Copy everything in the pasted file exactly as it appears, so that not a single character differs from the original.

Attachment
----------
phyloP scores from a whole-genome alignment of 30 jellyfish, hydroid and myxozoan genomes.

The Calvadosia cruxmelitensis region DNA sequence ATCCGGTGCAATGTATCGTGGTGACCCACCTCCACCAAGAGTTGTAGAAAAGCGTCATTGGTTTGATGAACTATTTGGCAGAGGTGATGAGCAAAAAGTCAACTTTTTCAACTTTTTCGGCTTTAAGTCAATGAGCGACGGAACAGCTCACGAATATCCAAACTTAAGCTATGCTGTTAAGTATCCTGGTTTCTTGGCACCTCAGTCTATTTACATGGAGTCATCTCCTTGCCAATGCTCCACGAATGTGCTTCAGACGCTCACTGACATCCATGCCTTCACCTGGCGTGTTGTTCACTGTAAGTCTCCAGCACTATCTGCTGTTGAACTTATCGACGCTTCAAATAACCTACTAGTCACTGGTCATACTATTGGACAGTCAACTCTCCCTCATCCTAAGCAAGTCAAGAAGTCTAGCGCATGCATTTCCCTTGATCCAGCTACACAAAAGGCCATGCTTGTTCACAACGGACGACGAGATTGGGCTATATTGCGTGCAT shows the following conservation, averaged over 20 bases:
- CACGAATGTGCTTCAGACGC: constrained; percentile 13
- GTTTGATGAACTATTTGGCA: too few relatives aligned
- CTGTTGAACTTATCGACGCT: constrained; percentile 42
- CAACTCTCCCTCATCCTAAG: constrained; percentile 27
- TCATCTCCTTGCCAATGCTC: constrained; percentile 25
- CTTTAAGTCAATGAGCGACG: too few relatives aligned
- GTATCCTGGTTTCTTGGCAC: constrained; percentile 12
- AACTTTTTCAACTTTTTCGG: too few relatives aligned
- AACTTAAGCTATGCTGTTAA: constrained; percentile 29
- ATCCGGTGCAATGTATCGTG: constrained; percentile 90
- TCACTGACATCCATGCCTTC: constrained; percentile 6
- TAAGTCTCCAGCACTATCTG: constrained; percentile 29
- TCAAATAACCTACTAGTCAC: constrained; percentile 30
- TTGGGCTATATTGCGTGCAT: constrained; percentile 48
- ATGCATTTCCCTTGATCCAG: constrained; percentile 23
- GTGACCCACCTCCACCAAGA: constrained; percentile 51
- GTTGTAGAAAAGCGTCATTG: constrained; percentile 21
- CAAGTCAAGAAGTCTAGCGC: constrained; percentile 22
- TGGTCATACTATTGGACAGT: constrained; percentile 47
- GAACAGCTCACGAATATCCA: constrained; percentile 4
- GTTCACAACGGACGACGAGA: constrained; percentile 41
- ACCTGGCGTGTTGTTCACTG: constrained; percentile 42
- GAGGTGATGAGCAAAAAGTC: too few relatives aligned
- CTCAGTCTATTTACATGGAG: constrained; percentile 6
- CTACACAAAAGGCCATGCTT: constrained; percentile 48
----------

phyloP scores from a whole-genome alignment of 30 jellyfish, hydroid and myxozoan genomes.

The Calvadosia cruxmelitensis region DNA sequence ATCCGGTGCAATGTATCGTGGTGACCCACCTCCACCAAGAGTTGTAGAAAAGCGTCATTGGTTTGATGAACTATTTGGCAGAGGTGATGAGCAAAAAGTCAACTTTTTCAACTTTTTCGGCTTTAAGTCAATGAGCGACGGAACAGCTCACGAATATCCAAACTTAAGCTATGCTGTTAAGTATCCTGGTTTCTTGGCACCTCAGTCTATTTACATGGAGTCATCTCCTTGCCAATGCTCCACGAATGTGCTTCAGACGCTCACTGACATCCATGCCTTCACCTGGCGTGTTGTTCACTGTAAGTCTCCAGCACTATCTGCTGTTGAACTTATCGACGCTTCAAATAACCTACTAGTCACTGGTCATACTATTGGACAGTCAACTCTCCCTCATCCTAAGCAAGTCAAGAAGTCTAGCGCATGCATTTCCCTTGATCCAGCTACACAAAAGGCCATGCTTGTTCACAACGGACGACGAGATTGGGCTATATTGCGTGCAT shows the following conservation, averaged over 20 bases:
- CACGAATGTGCTTCAGACGC: constrained; percentile 13
- GTTTGATGAACTATTTGGCA: too few relatives aligned
- CTGTTGAACTTATCGACGCT: constrained; percentile 42
- CAACTCTCCCTCATCCTAAG: constrained; percentile 27
- TCATCTCCTTGCCAATGCTC: constrained; percentile 25
- CTTTAAGTCAATGAGCGACG: too few relatives aligned
- GTATCCTGGTTTCTTGGCAC: constrained; percentile 12
- AACTTTTTCAACTTTTTCGG: too few relatives aligned
- AACTTAAGCTATGCTGTTAA: constrained; percentile 29
- ATCCGGTGCAATGTATCGTG: constrained; percentile 90
- TCACTGACATCCATGCCTTC: constrained; percentile 6
- TAAGTCTCCAGCACTATCTG: constrained; percentile 29
- TCAAATAACCTACTAGTCAC: constrained; percentile 30
- TTGGGCTATATTGCGTGCAT: constrained; percentile 48
- ATGCATTTCCCTTGATCCAG: constrained; percentile 23
- GTGACCCACCTCCACCAAGA: constrained; percentile 51
- GTTGTAGAAAAGCGTCATTG: constrained; percentile 21
- CAAGTCAAGAAGTCTAGCGC: constrained; percentile 22
- TGGTCATACTATTGGACAGT: constrained; percentile 47
- GAACAGCTCACGAATATCCA: constrained; percentile 4
- GTTCACAACGGACGACGAGA: constrained; percentile 41
- ACCTGGCGTGTTGTTCACTG: constrained; percentile 42
- GAGGTGATGAGCAAAAAGTC: too few relatives aligned
- CTCAGTCTATTTACATGGAG: constrained; percentile 6
- CTACACAAAAGGCCATGCTT: constrained; percentile 48